But a global catastrophe could thwart the international assistance paradigm. Just as the U.S. is now less able to aid Haiti, a global-scale event could leave each country devastated and with nowhere to turn for help. Each country would have to attempt recovery on its own. Each region within a country may be left to its own devices. Without external assistance, the challenge of recovery would be much more difficult.

No hurricane, however large, will ever cause so great of a global catastrophe. But other events could [1]. Some come from nature, including supervolcano eruptions and large asteroid impacts. But these events are relatively rare, happening no more often than once every 50,000 years. The most urgent come from human activity, including nuclear war and pandemics. Pandemics could come from nature or from bioengineering, but either type of pathogen would be spread by human trade and travel. The worst-case nuclear war and pandemic scenarios are plenty bad enough to prevent international and inter-regional aid. Other processes like climate change and biodiversity loss can cause global disruptions and help trigger global catastrophes.

In the event of a global catastrophe, each region could be left on its own. There would be no benefit concert, no international aid. If a region runs out of food supplies, its residents simply start dying. Rural Haiti may actually fare better than urban New York City, since Haitians are able to grow their own food. New York City without food supplies is a scary thought. A societal breakdown and collapse of law and order is possible, though also not inevitable. Research on the effects of resource scarcities on conflict and violence paints a mixed picture: sometimes scarcities bring more conflict, but not always [2]. Either way, this sort of global catastrophe poses challenges that go far beyond those of Hurricane Sandy.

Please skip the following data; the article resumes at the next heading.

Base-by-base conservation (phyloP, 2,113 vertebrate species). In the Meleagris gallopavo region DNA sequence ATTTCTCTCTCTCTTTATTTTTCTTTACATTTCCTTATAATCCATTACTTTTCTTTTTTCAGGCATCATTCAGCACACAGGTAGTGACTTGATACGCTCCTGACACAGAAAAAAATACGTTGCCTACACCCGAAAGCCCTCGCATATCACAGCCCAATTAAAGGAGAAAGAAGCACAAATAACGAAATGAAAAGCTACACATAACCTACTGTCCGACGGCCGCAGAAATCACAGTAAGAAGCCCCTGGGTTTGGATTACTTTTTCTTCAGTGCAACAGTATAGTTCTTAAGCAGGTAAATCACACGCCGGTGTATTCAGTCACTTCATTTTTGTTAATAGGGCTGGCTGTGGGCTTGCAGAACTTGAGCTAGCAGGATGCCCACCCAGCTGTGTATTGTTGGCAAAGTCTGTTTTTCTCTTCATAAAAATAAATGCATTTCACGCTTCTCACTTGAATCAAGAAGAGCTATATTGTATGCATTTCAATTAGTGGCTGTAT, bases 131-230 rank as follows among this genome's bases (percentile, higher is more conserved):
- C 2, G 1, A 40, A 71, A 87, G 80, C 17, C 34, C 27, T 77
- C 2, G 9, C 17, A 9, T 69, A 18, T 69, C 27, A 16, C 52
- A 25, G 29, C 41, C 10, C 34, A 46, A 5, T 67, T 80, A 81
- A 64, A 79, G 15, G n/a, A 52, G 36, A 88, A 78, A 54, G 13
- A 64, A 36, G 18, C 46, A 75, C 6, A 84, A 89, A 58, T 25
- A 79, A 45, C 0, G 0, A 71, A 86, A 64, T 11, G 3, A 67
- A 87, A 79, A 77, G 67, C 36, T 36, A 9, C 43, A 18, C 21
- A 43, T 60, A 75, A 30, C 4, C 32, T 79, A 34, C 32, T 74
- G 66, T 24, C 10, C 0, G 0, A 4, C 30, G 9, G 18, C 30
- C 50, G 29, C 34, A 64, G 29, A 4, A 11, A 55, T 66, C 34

Fortunately, we do have tools we can use to rise to the challenges of global catastrophe. Building local self-sufficiency can be crucial if external aid becomes unavailable. Preparations like stockpiling food and water help people endure catastrophes of all sizes. Research on specific threats and cross-cutting issues can clarify what we’re up against and point to smarter opportunities to both prevent global catastrophes and recover from them if they occur. And experience with local catastrophes can often be extrapolated to the global scale, as is the case with Hurricane Sandy. As the recovery from Sandy proceeds, we should work towards building society’s resilience to both local and global catastrophes.


[1] Bostrom, Nick and Milan Ćirković, 2008. Global Catastrophic Risks. Oxford: Oxford University Press.

[2] Nordås, Ragnhild and Nils Petter Gleditsch, 2007. Climate change and conflict. Political Geography, vol. 26, pages 627-638.

Photos: Seth Baum, and Chimen Lakay.

The views expressed are those of the author and are not necessarily those of Scientific American.